It would be easy to frame the problem around former Attorney General John Ashcroft. Last year, the U.S. attorney for New Jersey awarded the former U.S. attorney general, now a Washington lobbyist, a no-bid contract—worth from $28 million to $52 million—to monitor internal compliance at an Indiana medical device company that hoped to avoid criminal fraud charges. If the price of the contract wasn't enough to raise eyebrows, the fact that the prosecutor was a former Ashcroft assistant surely was.
From the start, there have been questions over Ashcroft's 18-month contract with Zimmer Holdings, which was dealing with allegations that it used consulting relationships with surgeons to induce them to use the company's products. "We must assure the public that the Justice Department is not rewarding political allies," said Rep. John Conyers, a Michigan Democrat, at a congressional hearing today. "Currently, there is no transparency."
But at the hearing, it was clear that the questions about these compliance monitors go far beyond the Ashcroft deal. The Ashcroft matter has only highlighted the Justice Department's little-known and unregulated practice of using compliance monitors as part of its fight against corporate crime.
The idea is simple: To avoid criminal prosecution, a company suspected of wrongdoing agrees to pay an outside monitor to review its books and oversee its internal compliance system. These agreements, which often allow prosecutors to bring criminal charges if the company fails to improve, can work well. Companies save the cost of a trial and avoid bankruptcy, while prosecutors can assure the public that the company is changing its ways, all at no cost to the taxpayer.
Dating back to the 1990s, the use of compliance monitors has become increasingly common since the Enron, WorldCom, and other corporate scandals. And the pace appears to be picking up: Last year, according to a recent study, there were 35 agreements using compliance monitors, up from 20 in 2006. "[Monitors] encourage companies to root out illegal conduct and can help restore integrity," said David Nahmias, U.S. attorney for the Northern District of Georgia.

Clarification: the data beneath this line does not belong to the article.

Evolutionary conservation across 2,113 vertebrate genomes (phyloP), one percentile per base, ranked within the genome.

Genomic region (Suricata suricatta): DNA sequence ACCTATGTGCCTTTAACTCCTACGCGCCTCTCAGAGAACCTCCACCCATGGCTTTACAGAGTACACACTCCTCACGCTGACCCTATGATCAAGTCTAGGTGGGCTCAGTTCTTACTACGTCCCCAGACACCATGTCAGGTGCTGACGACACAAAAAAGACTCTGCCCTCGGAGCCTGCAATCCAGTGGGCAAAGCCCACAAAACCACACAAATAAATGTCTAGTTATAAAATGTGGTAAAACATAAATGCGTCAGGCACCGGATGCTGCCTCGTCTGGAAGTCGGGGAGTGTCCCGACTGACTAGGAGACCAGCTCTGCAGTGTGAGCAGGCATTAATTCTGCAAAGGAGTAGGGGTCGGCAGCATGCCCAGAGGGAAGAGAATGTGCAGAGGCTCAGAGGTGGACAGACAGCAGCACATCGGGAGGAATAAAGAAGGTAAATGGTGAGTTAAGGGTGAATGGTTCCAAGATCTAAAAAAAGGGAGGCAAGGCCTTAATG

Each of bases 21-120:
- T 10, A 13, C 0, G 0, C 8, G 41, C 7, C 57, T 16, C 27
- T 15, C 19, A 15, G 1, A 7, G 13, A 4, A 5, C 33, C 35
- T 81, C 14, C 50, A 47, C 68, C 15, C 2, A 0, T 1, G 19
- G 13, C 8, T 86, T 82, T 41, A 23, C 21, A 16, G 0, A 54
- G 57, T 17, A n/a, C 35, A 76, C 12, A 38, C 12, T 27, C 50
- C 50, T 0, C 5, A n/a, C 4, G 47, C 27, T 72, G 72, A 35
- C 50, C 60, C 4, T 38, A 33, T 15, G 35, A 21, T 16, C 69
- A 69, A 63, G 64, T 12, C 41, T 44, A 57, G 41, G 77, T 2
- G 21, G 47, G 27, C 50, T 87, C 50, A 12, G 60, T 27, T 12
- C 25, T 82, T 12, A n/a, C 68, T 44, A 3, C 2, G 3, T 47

That was how Ashcroft explained his contract with Zimmer. He told Congress that he had no knowledge of the bidding process. "There is not a conflict. There is not an appearance of a conflict," he said, defending himself and the New Jersey prosecutor, Christopher Christie.
Whatever the case, there has been little uniformity in the use of compliance monitors. There are no clear rules on when a prosecutor should assign a monitor: When, for instance, does the government simply decline to prosecute? When does it settle for money? And when does it require a monitor in the first place?
How a monitor is chosen also varies: Some corporate monitors are chosen by the prosecutor, some by the company, and some by a combination of both. Some agreements are filed with the court; others are not. And the responsibilities and duration of a monitor vary widely. Some have focused on a narrow area of the company; others have had wide latitude to examine broader corporate activity.
These differences have troubled companies complaining that they have little choice in how compliance monitors are set up. The impact of monitors can be quite significant, as was the case when the recommendations of a monitor for Bristol-Myers Squibb led to the dismissal of the company's CEO and general counsel. "We're missing the underlying question of should the DOJ be using this tool as frequently as they have," says Susan Hackett, general counsel of the Association of Corporate Counsel.
The Justice Department, taking note of these discrepancies, issued its first guidelines this week to create more transparency with monitors. The new rules require that a committee of prosecutors choose monitors and seek the approval of the deputy attorney general. The rules call for the committee to make all possible efforts to avoid real or potential conflicts of interest. And they note that monitors' recommendations are not binding on the company and should be limited to the initial wrongdoing—not extended to other potential malfeasance.
Yet many outside experts say that the Justice Department's guidelines do not go far enough. Timothy Dickinson, an attorney who has been a monitor, suggested that the government outline ground rules for when monitors should be allowed—something he suggested was necessary only when controls have broken down and when the company has failed to adequately address the problem. "They should be the exception, not the rule," he said.